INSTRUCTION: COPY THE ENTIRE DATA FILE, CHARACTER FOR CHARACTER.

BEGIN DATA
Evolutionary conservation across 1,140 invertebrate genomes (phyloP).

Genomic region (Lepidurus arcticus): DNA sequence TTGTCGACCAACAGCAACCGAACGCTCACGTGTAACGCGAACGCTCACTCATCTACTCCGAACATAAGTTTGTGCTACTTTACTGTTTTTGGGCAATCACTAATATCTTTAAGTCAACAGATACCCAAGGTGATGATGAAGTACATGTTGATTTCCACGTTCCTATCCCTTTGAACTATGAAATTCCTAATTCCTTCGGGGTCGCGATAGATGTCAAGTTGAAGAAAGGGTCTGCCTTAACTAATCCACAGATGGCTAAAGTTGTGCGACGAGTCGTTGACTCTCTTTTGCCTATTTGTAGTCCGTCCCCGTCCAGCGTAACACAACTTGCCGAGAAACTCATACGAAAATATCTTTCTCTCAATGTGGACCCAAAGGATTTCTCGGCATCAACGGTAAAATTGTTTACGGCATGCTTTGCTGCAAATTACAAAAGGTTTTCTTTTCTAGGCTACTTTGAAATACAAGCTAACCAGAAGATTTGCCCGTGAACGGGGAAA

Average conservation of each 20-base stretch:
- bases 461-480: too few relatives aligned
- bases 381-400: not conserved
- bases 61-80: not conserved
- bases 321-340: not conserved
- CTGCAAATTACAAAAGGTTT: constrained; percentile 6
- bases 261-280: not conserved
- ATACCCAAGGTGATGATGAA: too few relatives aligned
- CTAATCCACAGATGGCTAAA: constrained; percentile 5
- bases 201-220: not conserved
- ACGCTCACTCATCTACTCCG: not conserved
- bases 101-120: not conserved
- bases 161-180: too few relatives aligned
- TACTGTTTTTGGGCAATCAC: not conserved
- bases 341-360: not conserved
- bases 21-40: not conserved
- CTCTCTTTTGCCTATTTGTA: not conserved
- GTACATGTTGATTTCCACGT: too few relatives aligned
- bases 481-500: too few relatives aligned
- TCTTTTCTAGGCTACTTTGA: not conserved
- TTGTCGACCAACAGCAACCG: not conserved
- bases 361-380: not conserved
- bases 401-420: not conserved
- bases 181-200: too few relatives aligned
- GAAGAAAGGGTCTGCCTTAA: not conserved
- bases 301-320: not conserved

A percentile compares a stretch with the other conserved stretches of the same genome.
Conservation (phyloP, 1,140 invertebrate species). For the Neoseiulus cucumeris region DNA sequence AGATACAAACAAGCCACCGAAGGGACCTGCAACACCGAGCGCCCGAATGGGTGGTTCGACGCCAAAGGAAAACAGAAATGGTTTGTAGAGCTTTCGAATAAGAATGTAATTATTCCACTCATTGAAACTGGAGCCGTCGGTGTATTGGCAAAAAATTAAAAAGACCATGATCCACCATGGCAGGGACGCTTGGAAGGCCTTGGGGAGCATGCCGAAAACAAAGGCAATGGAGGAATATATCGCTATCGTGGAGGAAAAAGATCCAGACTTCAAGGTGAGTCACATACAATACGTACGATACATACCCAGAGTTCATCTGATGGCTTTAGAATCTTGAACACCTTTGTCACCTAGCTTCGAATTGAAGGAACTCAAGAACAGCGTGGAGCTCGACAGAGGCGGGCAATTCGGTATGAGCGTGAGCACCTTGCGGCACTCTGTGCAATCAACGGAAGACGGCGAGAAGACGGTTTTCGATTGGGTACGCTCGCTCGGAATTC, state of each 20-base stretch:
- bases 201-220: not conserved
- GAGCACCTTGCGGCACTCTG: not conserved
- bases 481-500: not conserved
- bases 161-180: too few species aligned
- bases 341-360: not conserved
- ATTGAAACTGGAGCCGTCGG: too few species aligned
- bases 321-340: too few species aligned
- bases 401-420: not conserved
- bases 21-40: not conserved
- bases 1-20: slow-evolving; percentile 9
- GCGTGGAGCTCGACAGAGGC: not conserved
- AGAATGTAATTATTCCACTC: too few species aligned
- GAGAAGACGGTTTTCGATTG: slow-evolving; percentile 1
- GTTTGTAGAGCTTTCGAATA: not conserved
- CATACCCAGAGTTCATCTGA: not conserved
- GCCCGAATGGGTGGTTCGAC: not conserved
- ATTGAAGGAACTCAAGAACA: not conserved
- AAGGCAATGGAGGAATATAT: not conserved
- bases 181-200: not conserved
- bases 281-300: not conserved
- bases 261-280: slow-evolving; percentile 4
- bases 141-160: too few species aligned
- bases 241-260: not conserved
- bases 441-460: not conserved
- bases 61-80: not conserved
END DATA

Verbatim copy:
Evolutionary conservation across 1,140 invertebrate genomes (phyloP).

Genomic region (Lepidurus arcticus): DNA sequence TTGTCGACCAACAGCAACCGAACGCTCACGTGTAACGCGAACGCTCACTCATCTACTCCGAACATAAGTTTGTGCTACTTTACTGTTTTTGGGCAATCACTAATATCTTTAAGTCAACAGATACCCAAGGTGATGATGAAGTACATGTTGATTTCCACGTTCCTATCCCTTTGAACTATGAAATTCCTAATTCCTTCGGGGTCGCGATAGATGTCAAGTTGAAGAAAGGGTCTGCCTTAACTAATCCACAGATGGCTAAAGTTGTGCGACGAGTCGTTGACTCTCTTTTGCCTATTTGTAGTCCGTCCCCGTCCAGCGTAACACAACTTGCCGAGAAACTCATACGAAAATATCTTTCTCTCAATGTGGACCCAAAGGATTTCTCGGCATCAACGGTAAAATTGTTTACGGCATGCTTTGCTGCAAATTACAAAAGGTTTTCTTTTCTAGGCTACTTTGAAATACAAGCTAACCAGAAGATTTGCCCGTGAACGGGGAAA

Average conservation of each 20-base stretch:
- bases 461-480: too few relatives aligned
- bases 381-400: not conserved
- bases 61-80: not conserved
- bases 321-340: not conserved
- CTGCAAATTACAAAAGGTTT: constrained; percentile 6
- bases 261-280: not conserved
- ATACCCAAGGTGATGATGAA: too few relatives aligned
- CTAATCCACAGATGGCTAAA: constrained; percentile 5
- bases 201-220: not conserved
- ACGCTCACTCATCTACTCCG: not conserved
- bases 101-120: not conserved
- bases 161-180: too few relatives aligned
- TACTGTTTTTGGGCAATCAC: not conserved
- bases 341-360: not conserved
- bases 21-40: not conserved
- CTCTCTTTTGCCTATTTGTA: not conserved
- GTACATGTTGATTTCCACGT: too few relatives aligned
- bases 481-500: too few relatives aligned
- TCTTTTCTAGGCTACTTTGA: not conserved
- TTGTCGACCAACAGCAACCG: not conserved
- bases 361-380: not conserved
- bases 401-420: not conserved
- bases 181-200: too few relatives aligned
- GAAGAAAGGGTCTGCCTTAA: not conserved
- bases 301-320: not conserved

A percentile compares a stretch with the other conserved stretches of the same genome.
Conservation (phyloP, 1,140 invertebrate species). For the Neoseiulus cucumeris region DNA sequence AGATACAAACAAGCCACCGAAGGGACCTGCAACACCGAGCGCCCGAATGGGTGGTTCGACGCCAAAGGAAAACAGAAATGGTTTGTAGAGCTTTCGAATAAGAATGTAATTATTCCACTCATTGAAACTGGAGCCGTCGGTGTATTGGCAAAAAATTAAAAAGACCATGATCCACCATGGCAGGGACGCTTGGAAGGCCTTGGGGAGCATGCCGAAAACAAAGGCAATGGAGGAATATATCGCTATCGTGGAGGAAAAAGATCCAGACTTCAAGGTGAGTCACATACAATACGTACGATACATACCCAGAGTTCATCTGATGGCTTTAGAATCTTGAACACCTTTGTCACCTAGCTTCGAATTGAAGGAACTCAAGAACAGCGTGGAGCTCGACAGAGGCGGGCAATTCGGTATGAGCGTGAGCACCTTGCGGCACTCTGTGCAATCAACGGAAGACGGCGAGAAGACGGTTTTCGATTGGGTACGCTCGCTCGGAATTC, state of each 20-base stretch:
- bases 201-220: not conserved
- GAGCACCTTGCGGCACTCTG: not conserved
- bases 481-500: not conserved
- bases 161-180: too few species aligned
- bases 341-360: not conserved
- ATTGAAACTGGAGCCGTCGG: too few species aligned
- bases 321-340: too few species aligned
- bases 401-420: not conserved
- bases 21-40: not conserved
- bases 1-20: slow-evolving; percentile 9
- GCGTGGAGCTCGACAGAGGC: not conserved
- AGAATGTAATTATTCCACTC: too few species aligned
- GAGAAGACGGTTTTCGATTG: slow-evolving; percentile 1
- GTTTGTAGAGCTTTCGAATA: not conserved
- CATACCCAGAGTTCATCTGA: not conserved
- GCCCGAATGGGTGGTTCGAC: not conserved
- ATTGAAGGAACTCAAGAACA: not conserved
- AAGGCAATGGAGGAATATAT: not conserved
- bases 181-200: not conserved
- bases 281-300: not conserved
- bases 261-280: slow-evolving; percentile 4
- bases 141-160: too few species aligned
- bases 241-260: not conserved
- bases 441-460: not conserved
- bases 61-80: not conserved